Now that sounds rather as though everything is going to stay more or less as it has been so far. Cinema is coming to life. There is a public space there, a community even, even if it isĘsilent. Of course, people are finding new public spaces and communities in networks as well. Entirely new forms of communication and interaction are being constructed within them. You can't really start with the image of everyone sitting by themselves in front of their computer. Cyberspace is a large, open world, too.

  Edgar Reitz: I'd like to add to that by relating a little story. I often surf on the internet, too. Recently, I find a call for help in a forum from an American called Christine. She reports that she has found a man in an internet chatroom, who she has wonderful telephone sex with, so she says. Then the wish to meet each other 'offline' too comes along, just as Grandmother met Granddad before. However, Christine is so terribly scared of this that she turns to the internet again and calls for help. Who has had, she calls out on the world wide web, experience with an 'offline meeting'? I think that is typical. It's a great story that demonstrates exactly what gets lost.

Back once again. A lot of multiplexes are being built, but in principle, the screen, the projection, the film remains the same. If, however, using home media, you go deeper into your own personal cave but on the other hand have the greater need to leave that cave and go out into the public, wouldn't the cinema as a space also have to change? The silent staring at the screen, and the popcorn stand outside, that isn't any kind of alternative, is it? We can foresee that the proliferation of multiplexes will come to an end relatively quickly, that cinema is a niche after all. In Hollywood films much use is made of special effects, but storytelling in film and the film's reception remain the same, leaving aside the parallel production of computer games. But computers do make possible other forms of filmmaking and recipe making. If I may mention Die Erben [Heirlooms] again, could I ask you how you are going to reflect these developments in that?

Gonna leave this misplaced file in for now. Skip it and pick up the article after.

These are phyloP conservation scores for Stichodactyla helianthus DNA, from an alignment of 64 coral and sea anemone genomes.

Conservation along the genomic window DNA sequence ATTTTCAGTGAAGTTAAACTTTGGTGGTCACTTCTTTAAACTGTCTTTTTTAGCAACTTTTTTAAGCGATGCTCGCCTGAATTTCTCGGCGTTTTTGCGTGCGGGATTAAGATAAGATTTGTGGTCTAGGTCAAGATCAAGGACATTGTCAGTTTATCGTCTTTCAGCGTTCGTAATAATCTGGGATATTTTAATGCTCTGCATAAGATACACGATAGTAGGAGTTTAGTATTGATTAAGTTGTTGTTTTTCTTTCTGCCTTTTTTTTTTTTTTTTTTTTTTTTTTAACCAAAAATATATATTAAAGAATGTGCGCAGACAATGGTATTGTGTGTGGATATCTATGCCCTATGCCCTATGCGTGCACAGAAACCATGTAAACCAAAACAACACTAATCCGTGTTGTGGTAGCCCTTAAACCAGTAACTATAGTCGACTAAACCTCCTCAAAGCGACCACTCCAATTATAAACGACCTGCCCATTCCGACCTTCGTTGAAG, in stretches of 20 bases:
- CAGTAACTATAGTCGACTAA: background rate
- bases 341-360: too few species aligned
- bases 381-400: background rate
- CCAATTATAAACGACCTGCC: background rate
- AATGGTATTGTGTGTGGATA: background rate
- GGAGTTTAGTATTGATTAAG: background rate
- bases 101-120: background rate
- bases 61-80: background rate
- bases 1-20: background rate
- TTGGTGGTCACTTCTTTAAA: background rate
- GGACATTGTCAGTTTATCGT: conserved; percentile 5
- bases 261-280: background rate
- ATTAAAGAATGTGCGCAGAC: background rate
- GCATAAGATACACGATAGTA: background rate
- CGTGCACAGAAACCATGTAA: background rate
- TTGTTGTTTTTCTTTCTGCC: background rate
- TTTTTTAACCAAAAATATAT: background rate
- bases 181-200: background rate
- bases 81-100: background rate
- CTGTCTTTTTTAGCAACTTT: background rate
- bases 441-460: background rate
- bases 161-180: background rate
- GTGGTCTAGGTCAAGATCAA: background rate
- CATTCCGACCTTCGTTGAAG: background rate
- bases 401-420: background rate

Edgar Reitz: There's a lot heading towards us and I'm glad, too, that the new media offer us a great wealth of new possibilities. This won't stop when it comes to cinema, either. That's why I founded an institute in Karlsruhe two years ago, to deal with the future of cinema. Soon, film will no longer come in front of a celluloid strip, but will be transferred digitally in very high quality. The machines you use to project large images no longer need projection rooms. They don't need to be centrally placed in the rooms. In the future we will be able to have as many projectors in the rooms as we like. The rooms will be less and less theatrelike. They won't be so rigidly arranged like peep-shows, but we will be able to stage fantastic shows with freely projected images in the room. We will also narrate simultaneously. Stories that, like life, branch into all possible areas will be portrayed in film. The audience will get mobile in a completely new way and also experience new freedoms architecturally. There will be new rules on how one gets closer to the images. In fact this is all not that new. Even the mystery plays in mediaeval cities were simultaneous theatre. There were several stages the actors played scenes from biblical history on, and the audience wandered around, taking part in this or that story, putting their own version of the story together in their heads. It's something like that that the interactive stories that computer games are giving us today will offer, on a grand scale as well as in a collective public form. In my continuing film work I'd like to cautiously try to include such aesthetic concepts. In saying that, I am aware that we are much quicker in our heads than in reality. There are philosophies and concepts around today that are 30, 40 or 50 years ahead of actual technical development. It isn't any use if I can only put out a film that costs millions in 50 years' time. I have to keep to the possibilities available. I think it's interesting, today, to work across the media, for example to tell stories that start in a cinema, continue on television, go on on the internet and finally come to an end in the cinema. Like that, the whole thing could be integrated into the cultural life of a town in a completely new way. There's a lot that can be done today. In the future, the filmmaker will be a performance dramatist, an artist, not just shaping his filmstrips. The new audio-visual product for cinema will be more than just a box of film spools in the future, instead it will be a performance that seizes a whole building or even a whole country. I also believe in a cinema where people will applaud again. Whoever goes out wants to applaud, because by doing so you show each other that you're there and that you belong to those who are enjoying the show. The success that you take part in personally and bodily is expressed through clapping.